Open source software (OSS) refers to software that can be freely used and modified. It is developed collaboratively over the Internet by teams of globally distributed and predominantly volunteer programmers . The OSS movement is a continuation of a long tradition of sharing and cooperation that started in the early days of the Internet. OSS is protected under copyright licenses that aim to ensure the availability and free (re)distribution of the source code, the set of instructions written by developers that make up a program.
The term “open source” is frequently used alternatively or in conjunction with the term “free software” (as in FLOSS – Free Libre Open Source Software). FLOSS is an evolving and ambiguous phenomenon. It encompasses a wide variety of projects and institutional frameworks, such as community-initiated and -led projects, initiatives introduced and controlled by corporations, restrictive copyleft licenses, as well as more permissive, noncopyleft licenses, depending on how strict the conditions for the use and redistribution of the source code are. Copyleft licenses ensure that all the freedoms in modifying, using, and distributing the source code, which are protected under their terms, are preserved in any of its subsequent versions, whereas noncopyleft licenses allow for various exceptions.
OSS has been regarded as emblematic of processes associated with the transformative socio-economic capabilities of the Internet and of information and communication technologies. In particular, FLOSS has been examined as a revolutionary software development methodology, the principal characteristics of which are the granularity and modularity of the source code, which allow individuals to become as involved as they wish depending on their time and level of expertise, and the intensive release schedule, which leverages user feedback to implement new features and to quickly detect and solve program errors (bugs) (Feller & Fitzgerald 2002). In addition, FLOSS has been regarded as representative of a new model of production, social or peer-to-peer production, which reduces the gap between consumers and producers of information and which provides an alternative to the rationality of the exchange economy. It is known as the “gift economy,” which expresses the essence of community and is based on the principle of anticipated reciprocity (Kollock 1999; Benkler 2006). At the same time, FLOSS has been viewed as an engine of economic development that provides the means to correct the deficiencies of proprietary software, especially in cases where access and interoperability are of great importance, such as in the case of e-government services (Forge 2005).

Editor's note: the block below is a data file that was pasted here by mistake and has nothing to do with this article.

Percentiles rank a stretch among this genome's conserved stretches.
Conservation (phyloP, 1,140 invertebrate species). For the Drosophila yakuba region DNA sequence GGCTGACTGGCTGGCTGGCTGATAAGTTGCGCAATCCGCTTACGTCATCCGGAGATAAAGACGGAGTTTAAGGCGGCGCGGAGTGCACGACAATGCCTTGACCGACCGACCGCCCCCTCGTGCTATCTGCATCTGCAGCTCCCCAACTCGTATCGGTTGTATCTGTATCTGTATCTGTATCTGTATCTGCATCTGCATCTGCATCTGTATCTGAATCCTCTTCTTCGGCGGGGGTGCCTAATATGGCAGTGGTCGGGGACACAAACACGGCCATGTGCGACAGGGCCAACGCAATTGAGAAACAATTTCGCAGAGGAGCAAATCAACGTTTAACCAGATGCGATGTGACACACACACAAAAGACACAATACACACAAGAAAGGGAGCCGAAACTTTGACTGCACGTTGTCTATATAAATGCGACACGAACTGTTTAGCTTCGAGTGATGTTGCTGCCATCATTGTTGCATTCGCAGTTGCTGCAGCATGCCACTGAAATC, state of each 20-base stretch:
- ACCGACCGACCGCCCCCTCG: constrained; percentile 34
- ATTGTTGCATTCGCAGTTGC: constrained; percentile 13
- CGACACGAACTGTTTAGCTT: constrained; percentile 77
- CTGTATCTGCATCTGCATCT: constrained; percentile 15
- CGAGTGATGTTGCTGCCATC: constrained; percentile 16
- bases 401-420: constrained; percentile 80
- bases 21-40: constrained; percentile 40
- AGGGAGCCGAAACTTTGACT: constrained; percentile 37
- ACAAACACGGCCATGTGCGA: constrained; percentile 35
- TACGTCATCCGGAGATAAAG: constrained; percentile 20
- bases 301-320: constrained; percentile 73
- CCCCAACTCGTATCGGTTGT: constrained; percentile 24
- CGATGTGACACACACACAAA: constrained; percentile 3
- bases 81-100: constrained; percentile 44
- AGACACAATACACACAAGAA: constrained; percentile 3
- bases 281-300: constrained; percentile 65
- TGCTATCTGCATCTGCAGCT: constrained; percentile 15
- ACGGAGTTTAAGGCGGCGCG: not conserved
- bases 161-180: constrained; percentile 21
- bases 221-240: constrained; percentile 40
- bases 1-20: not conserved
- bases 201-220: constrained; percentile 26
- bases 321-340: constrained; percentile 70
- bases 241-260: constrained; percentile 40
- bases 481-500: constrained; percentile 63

Most examinations of the OSS phenomenon rely on a combination of arguments, including the cultural, ideological perspective focusing on influential practitioners’ accounts (Raymond 2001) and emphasis on the role of ideology and the desire to participate in the gift economy; the socio-technical perspective, which views OSS projects as systems whose technical and social aspects are intricately connected through a dual, recursive process of technology and social shaping; and organizational studies, labor economics, and the economics of innovation, where a few studies adopt formal economic models, but many researchers frame their explanations by combining insights from a number of areas.